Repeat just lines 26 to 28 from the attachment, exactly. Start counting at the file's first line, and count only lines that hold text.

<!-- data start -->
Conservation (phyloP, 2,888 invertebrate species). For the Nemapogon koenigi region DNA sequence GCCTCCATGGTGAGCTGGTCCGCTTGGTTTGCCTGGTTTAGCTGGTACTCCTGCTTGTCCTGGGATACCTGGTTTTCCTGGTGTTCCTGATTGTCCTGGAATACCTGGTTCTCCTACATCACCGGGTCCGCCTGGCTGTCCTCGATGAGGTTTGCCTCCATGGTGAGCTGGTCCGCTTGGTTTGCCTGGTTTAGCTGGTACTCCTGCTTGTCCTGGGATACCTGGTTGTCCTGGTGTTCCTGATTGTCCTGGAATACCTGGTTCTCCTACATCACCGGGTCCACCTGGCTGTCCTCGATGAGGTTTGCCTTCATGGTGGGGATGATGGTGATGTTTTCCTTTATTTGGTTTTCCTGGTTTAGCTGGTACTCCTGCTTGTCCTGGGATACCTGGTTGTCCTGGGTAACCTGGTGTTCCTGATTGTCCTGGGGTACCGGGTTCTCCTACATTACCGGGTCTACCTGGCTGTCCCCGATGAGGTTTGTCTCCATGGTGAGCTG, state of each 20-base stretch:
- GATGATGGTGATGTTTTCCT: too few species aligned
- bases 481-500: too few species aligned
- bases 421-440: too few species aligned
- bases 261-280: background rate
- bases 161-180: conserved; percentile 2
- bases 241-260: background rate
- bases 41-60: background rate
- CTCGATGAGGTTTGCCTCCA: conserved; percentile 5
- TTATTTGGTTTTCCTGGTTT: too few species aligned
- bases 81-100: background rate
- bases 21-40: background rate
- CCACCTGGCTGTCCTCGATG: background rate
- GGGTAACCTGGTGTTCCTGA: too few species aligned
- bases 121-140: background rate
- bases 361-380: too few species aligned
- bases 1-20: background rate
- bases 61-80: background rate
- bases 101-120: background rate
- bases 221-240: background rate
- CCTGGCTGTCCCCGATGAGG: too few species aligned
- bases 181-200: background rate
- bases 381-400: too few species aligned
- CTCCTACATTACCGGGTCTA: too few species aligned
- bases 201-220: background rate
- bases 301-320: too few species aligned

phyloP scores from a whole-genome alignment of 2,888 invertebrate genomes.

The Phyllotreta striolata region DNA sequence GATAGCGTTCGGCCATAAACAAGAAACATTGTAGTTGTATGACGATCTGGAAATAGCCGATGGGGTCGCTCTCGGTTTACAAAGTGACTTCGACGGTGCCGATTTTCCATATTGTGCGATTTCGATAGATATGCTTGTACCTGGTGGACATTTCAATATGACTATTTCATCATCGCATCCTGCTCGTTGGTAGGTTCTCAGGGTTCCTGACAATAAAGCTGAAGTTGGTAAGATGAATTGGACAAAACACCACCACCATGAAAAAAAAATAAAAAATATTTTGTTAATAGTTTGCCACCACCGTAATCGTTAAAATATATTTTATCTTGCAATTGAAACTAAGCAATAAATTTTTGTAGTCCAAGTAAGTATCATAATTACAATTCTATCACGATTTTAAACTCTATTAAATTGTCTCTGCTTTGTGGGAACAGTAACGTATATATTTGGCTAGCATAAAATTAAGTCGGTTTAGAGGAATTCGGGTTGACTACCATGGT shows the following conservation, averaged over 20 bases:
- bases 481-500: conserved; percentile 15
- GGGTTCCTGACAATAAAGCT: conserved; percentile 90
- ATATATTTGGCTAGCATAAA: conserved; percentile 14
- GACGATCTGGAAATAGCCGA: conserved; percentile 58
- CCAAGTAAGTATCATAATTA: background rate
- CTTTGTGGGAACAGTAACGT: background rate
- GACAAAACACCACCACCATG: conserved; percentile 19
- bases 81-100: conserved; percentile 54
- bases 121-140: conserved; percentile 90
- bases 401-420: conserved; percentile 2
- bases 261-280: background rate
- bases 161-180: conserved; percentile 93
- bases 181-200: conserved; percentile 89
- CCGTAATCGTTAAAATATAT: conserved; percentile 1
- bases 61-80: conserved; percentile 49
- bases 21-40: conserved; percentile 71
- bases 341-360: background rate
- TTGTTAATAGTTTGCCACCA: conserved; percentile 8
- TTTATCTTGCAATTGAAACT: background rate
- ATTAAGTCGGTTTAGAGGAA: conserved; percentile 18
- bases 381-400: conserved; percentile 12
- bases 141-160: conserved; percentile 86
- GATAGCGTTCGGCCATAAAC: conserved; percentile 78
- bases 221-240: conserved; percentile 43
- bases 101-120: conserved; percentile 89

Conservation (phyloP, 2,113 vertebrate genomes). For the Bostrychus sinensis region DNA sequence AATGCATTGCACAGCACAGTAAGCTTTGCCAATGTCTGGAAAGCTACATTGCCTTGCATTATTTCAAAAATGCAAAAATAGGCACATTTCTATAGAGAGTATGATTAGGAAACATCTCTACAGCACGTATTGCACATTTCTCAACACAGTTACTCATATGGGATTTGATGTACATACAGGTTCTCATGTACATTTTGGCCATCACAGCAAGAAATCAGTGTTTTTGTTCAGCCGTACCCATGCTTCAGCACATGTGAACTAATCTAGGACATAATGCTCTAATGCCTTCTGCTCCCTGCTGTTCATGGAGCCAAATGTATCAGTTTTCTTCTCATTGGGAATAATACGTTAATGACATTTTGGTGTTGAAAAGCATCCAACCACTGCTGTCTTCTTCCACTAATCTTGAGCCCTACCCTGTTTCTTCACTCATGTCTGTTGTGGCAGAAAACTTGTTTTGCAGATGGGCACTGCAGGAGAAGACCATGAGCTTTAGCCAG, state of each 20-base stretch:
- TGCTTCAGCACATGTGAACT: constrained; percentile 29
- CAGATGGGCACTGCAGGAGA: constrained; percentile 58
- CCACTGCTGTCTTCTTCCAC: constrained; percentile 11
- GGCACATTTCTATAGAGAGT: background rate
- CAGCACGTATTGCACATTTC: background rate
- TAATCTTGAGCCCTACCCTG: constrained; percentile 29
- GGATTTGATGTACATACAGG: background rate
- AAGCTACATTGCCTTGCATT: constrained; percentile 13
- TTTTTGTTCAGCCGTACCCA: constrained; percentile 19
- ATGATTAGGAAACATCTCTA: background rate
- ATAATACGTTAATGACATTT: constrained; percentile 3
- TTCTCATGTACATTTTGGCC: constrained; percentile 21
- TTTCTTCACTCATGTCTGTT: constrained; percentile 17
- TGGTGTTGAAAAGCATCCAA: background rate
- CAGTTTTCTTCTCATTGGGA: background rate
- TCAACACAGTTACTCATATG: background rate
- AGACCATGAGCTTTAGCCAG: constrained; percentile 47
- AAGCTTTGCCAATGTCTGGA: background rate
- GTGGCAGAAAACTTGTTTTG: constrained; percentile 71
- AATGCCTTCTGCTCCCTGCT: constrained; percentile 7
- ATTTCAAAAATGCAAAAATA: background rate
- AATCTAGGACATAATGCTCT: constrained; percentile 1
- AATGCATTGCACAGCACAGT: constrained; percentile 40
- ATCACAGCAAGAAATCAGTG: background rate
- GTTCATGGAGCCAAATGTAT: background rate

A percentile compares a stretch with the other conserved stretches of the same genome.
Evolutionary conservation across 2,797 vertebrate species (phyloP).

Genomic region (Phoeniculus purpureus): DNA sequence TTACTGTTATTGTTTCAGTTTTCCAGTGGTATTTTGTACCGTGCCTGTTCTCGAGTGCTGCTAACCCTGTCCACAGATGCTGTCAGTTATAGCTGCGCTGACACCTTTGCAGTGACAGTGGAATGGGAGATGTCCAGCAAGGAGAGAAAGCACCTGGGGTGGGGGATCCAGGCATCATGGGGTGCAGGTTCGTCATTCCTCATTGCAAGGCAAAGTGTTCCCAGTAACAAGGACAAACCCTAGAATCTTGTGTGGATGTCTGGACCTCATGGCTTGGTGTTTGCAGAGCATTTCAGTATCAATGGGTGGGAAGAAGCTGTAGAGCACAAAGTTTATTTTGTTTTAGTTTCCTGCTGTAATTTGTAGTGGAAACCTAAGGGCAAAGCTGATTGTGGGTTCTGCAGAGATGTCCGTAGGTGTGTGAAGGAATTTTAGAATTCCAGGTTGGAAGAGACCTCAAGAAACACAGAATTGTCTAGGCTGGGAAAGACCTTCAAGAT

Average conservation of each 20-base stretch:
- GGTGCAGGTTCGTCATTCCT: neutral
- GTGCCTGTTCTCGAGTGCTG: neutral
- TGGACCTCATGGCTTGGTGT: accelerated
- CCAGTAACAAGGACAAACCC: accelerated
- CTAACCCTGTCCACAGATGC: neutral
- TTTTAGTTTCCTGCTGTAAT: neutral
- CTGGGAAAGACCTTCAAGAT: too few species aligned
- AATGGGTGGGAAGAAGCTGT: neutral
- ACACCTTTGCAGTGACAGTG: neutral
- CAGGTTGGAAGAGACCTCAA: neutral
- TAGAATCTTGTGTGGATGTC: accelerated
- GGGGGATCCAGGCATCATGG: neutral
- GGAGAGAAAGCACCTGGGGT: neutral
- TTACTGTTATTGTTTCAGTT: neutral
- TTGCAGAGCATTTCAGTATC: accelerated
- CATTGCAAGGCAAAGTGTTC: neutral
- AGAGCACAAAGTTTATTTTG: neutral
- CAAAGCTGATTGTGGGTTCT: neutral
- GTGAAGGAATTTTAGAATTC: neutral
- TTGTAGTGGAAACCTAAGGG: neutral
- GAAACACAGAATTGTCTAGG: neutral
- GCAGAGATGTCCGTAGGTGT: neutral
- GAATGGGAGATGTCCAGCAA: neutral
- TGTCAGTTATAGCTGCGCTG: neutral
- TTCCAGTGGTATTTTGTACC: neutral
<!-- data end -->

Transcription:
- bases 301-320: too few species aligned

phyloP scores from a whole-genome alignment of 2,888 invertebrate genomes.

The Phyllotreta striolata region DNA sequence GATAGCGTTCGGCCATAAACAAGAAACATTGTAGTTGTATGACGATCTGGAAATAGCCGATGGGGTCGCTCTCGGTTTACAAAGTGACTTCGACGGTGCCGATTTTCCATATTGTGCGATTTCGATAGATATGCTTGTACCTGGTGGACATTTCAATATGACTATTTCATCATCGCATCCTGCTCGTTGGTAGGTTCTCAGGGTTCCTGACAATAAAGCTGAAGTTGGTAAGATGAATTGGACAAAACACCACCACCATGAAAAAAAAATAAAAAATATTTTGTTAATAGTTTGCCACCACCGTAATCGTTAAAATATATTTTATCTTGCAATTGAAACTAAGCAATAAATTTTTGTAGTCCAAGTAAGTATCATAATTACAATTCTATCACGATTTTAAACTCTATTAAATTGTCTCTGCTTTGTGGGAACAGTAACGTATATATTTGGCTAGCATAAAATTAAGTCGGTTTAGAGGAATTCGGGTTGACTACCATGGT shows the following conservation, averaged over 20 bases: